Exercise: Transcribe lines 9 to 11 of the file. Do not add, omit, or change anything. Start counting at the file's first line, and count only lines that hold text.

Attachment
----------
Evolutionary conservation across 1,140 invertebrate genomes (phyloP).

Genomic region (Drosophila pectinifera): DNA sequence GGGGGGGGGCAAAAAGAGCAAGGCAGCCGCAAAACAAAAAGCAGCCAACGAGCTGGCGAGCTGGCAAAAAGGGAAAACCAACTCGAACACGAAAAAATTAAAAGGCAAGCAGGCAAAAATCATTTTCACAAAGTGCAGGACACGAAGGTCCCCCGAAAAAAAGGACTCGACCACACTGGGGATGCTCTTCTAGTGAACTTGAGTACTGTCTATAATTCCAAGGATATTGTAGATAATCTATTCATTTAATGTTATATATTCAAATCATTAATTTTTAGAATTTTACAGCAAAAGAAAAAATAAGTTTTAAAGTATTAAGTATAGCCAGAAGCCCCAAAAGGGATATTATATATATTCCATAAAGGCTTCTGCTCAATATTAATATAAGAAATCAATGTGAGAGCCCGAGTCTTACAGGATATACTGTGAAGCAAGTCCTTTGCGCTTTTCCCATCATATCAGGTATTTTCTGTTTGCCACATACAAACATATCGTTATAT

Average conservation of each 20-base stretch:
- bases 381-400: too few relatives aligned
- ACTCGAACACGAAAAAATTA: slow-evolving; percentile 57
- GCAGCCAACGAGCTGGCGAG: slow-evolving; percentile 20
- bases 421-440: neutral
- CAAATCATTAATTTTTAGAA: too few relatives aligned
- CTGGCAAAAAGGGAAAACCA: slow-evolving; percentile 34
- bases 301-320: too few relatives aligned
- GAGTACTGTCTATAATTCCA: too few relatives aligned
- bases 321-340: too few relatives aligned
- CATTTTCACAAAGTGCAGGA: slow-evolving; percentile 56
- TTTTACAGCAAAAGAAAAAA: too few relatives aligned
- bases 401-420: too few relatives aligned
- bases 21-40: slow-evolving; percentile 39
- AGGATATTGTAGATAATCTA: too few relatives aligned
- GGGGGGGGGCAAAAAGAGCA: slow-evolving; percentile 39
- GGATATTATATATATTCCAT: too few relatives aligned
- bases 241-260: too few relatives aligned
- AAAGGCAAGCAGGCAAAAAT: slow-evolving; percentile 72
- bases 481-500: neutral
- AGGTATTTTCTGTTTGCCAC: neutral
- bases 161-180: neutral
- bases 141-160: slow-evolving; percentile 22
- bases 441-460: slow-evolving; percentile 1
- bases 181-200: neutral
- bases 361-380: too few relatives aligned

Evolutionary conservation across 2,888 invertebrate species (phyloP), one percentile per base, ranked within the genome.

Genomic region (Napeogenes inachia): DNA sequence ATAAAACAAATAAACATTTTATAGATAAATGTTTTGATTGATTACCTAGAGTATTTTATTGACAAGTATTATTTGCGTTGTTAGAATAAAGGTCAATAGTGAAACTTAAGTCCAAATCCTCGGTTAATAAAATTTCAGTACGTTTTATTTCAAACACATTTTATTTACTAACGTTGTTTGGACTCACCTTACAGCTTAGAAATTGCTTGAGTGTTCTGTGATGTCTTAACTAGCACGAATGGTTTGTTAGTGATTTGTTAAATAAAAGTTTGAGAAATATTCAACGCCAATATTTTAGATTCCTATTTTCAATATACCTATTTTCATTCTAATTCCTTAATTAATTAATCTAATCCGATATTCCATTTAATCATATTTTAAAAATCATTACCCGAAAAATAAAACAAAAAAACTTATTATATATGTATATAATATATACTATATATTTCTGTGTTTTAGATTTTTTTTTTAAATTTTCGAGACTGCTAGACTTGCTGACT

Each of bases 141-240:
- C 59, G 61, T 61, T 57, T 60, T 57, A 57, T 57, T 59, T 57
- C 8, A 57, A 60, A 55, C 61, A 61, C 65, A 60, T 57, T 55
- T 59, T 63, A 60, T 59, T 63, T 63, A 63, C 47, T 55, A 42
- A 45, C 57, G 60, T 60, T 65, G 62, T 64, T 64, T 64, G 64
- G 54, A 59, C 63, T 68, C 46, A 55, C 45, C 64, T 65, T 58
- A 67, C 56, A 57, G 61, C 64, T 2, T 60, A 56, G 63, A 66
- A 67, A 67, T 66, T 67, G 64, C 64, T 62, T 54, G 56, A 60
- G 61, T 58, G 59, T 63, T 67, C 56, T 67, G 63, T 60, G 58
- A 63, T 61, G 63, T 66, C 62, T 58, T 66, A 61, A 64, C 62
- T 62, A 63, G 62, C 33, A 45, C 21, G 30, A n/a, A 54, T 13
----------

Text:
- CTGGCAAAAAGGGAAAACCA: slow-evolving; percentile 34
- bases 301-320: too few relatives aligned
- GAGTACTGTCTATAATTCCA: too few relatives aligned